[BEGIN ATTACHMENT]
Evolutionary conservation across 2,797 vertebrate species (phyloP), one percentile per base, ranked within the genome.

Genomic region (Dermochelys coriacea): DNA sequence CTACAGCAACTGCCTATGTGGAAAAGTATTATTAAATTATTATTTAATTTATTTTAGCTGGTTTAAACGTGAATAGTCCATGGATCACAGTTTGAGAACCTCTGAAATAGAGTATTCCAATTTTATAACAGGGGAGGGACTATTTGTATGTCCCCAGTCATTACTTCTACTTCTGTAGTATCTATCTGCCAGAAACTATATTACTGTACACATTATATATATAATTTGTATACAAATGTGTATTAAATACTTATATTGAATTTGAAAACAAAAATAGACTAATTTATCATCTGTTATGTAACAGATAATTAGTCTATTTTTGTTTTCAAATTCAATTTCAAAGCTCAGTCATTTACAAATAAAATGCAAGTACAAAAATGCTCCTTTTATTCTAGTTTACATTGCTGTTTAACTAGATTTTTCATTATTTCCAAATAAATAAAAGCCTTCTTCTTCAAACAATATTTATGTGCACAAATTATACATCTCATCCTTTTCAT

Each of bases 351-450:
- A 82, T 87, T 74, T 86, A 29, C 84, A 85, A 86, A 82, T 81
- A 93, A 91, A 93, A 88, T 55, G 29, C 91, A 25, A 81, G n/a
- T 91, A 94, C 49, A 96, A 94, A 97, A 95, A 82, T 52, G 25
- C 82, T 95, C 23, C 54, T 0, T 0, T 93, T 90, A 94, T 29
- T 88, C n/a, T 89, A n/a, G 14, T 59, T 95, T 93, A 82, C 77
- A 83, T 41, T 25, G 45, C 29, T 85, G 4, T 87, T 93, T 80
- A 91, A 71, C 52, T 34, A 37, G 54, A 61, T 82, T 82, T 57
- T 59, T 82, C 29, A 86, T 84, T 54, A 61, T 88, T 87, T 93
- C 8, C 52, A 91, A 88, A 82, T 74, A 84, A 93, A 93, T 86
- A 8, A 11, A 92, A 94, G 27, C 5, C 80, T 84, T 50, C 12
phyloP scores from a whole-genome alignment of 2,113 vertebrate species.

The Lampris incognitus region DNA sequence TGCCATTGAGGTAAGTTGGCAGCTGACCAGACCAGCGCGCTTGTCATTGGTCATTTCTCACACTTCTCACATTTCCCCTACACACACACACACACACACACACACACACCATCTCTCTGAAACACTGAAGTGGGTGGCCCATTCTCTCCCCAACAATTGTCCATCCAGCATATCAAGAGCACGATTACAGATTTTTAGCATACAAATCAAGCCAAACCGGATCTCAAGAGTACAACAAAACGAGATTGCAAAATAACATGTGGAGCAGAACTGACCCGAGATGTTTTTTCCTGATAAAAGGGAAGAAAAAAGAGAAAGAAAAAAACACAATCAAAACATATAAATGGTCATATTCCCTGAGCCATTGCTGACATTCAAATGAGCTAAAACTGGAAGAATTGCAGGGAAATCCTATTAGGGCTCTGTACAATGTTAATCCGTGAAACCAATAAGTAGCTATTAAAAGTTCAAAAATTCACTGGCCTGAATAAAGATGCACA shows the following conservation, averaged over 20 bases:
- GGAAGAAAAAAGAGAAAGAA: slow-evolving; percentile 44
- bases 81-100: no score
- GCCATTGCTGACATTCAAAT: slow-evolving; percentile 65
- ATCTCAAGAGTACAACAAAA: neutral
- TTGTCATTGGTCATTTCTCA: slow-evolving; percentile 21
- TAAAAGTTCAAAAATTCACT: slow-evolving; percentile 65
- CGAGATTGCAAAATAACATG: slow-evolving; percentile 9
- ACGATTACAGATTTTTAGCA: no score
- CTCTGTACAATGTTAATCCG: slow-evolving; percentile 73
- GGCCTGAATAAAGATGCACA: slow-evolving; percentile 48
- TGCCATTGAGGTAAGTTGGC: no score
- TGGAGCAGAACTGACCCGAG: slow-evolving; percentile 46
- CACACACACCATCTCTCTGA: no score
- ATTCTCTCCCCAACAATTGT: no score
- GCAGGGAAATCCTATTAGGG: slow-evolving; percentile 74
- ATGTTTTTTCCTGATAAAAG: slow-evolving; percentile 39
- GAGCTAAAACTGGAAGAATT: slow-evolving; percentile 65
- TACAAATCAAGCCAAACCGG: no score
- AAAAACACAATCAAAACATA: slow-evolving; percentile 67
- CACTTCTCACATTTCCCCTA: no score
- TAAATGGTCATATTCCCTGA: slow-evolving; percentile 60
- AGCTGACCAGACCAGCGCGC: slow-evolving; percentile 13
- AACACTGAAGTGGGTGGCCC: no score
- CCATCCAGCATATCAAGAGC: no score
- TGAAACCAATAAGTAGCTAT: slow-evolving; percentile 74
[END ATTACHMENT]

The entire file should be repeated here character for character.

Evolutionary conservation across 2,797 vertebrate species (phyloP), one percentile per base, ranked within the genome.

Genomic region (Dermochelys coriacea): DNA sequence CTACAGCAACTGCCTATGTGGAAAAGTATTATTAAATTATTATTTAATTTATTTTAGCTGGTTTAAACGTGAATAGTCCATGGATCACAGTTTGAGAACCTCTGAAATAGAGTATTCCAATTTTATAACAGGGGAGGGACTATTTGTATGTCCCCAGTCATTACTTCTACTTCTGTAGTATCTATCTGCCAGAAACTATATTACTGTACACATTATATATATAATTTGTATACAAATGTGTATTAAATACTTATATTGAATTTGAAAACAAAAATAGACTAATTTATCATCTGTTATGTAACAGATAATTAGTCTATTTTTGTTTTCAAATTCAATTTCAAAGCTCAGTCATTTACAAATAAAATGCAAGTACAAAAATGCTCCTTTTATTCTAGTTTACATTGCTGTTTAACTAGATTTTTCATTATTTCCAAATAAATAAAAGCCTTCTTCTTCAAACAATATTTATGTGCACAAATTATACATCTCATCCTTTTCAT

Each of bases 351-450:
- A 82, T 87, T 74, T 86, A 29, C 84, A 85, A 86, A 82, T 81
- A 93, A 91, A 93, A 88, T 55, G 29, C 91, A 25, A 81, G n/a
- T 91, A 94, C 49, A 96, A 94, A 97, A 95, A 82, T 52, G 25
- C 82, T 95, C 23, C 54, T 0, T 0, T 93, T 90, A 94, T 29
- T 88, C n/a, T 89, A n/a, G 14, T 59, T 95, T 93, A 82, C 77
- A 83, T 41, T 25, G 45, C 29, T 85, G 4, T 87, T 93, T 80
- A 91, A 71, C 52, T 34, A 37, G 54, A 61, T 82, T 82, T 57
- T 59, T 82, C 29, A 86, T 84, T 54, A 61, T 88, T 87, T 93
- C 8, C 52, A 91, A 88, A 82, T 74, A 84, A 93, A 93, T 86
- A 8, A 11, A 92, A 94, G 27, C 5, C 80, T 84, T 50, C 12
phyloP scores from a whole-genome alignment of 2,113 vertebrate species.

The Lampris incognitus region DNA sequence TGCCATTGAGGTAAGTTGGCAGCTGACCAGACCAGCGCGCTTGTCATTGGTCATTTCTCACACTTCTCACATTTCCCCTACACACACACACACACACACACACACACACCATCTCTCTGAAACACTGAAGTGGGTGGCCCATTCTCTCCCCAACAATTGTCCATCCAGCATATCAAGAGCACGATTACAGATTTTTAGCATACAAATCAAGCCAAACCGGATCTCAAGAGTACAACAAAACGAGATTGCAAAATAACATGTGGAGCAGAACTGACCCGAGATGTTTTTTCCTGATAAAAGGGAAGAAAAAAGAGAAAGAAAAAAACACAATCAAAACATATAAATGGTCATATTCCCTGAGCCATTGCTGACATTCAAATGAGCTAAAACTGGAAGAATTGCAGGGAAATCCTATTAGGGCTCTGTACAATGTTAATCCGTGAAACCAATAAGTAGCTATTAAAAGTTCAAAAATTCACTGGCCTGAATAAAGATGCACA shows the following conservation, averaged over 20 bases:
- GGAAGAAAAAAGAGAAAGAA: slow-evolving; percentile 44
- bases 81-100: no score
- GCCATTGCTGACATTCAAAT: slow-evolving; percentile 65
- ATCTCAAGAGTACAACAAAA: neutral
- TTGTCATTGGTCATTTCTCA: slow-evolving; percentile 21
- TAAAAGTTCAAAAATTCACT: slow-evolving; percentile 65
- CGAGATTGCAAAATAACATG: slow-evolving; percentile 9
- ACGATTACAGATTTTTAGCA: no score
- CTCTGTACAATGTTAATCCG: slow-evolving; percentile 73
- GGCCTGAATAAAGATGCACA: slow-evolving; percentile 48
- TGCCATTGAGGTAAGTTGGC: no score
- TGGAGCAGAACTGACCCGAG: slow-evolving; percentile 46
- CACACACACCATCTCTCTGA: no score
- ATTCTCTCCCCAACAATTGT: no score
- GCAGGGAAATCCTATTAGGG: slow-evolving; percentile 74
- ATGTTTTTTCCTGATAAAAG: slow-evolving; percentile 39
- GAGCTAAAACTGGAAGAATT: slow-evolving; percentile 65
- TACAAATCAAGCCAAACCGG: no score
- AAAAACACAATCAAAACATA: slow-evolving; percentile 67
- CACTTCTCACATTTCCCCTA: no score
- TAAATGGTCATATTCCCTGA: slow-evolving; percentile 60
- AGCTGACCAGACCAGCGCGC: slow-evolving; percentile 13
- AACACTGAAGTGGGTGGCCC: no score
- CCATCCAGCATATCAAGAGC: no score
- TGAAACCAATAAGTAGCTAT: slow-evolving; percentile 74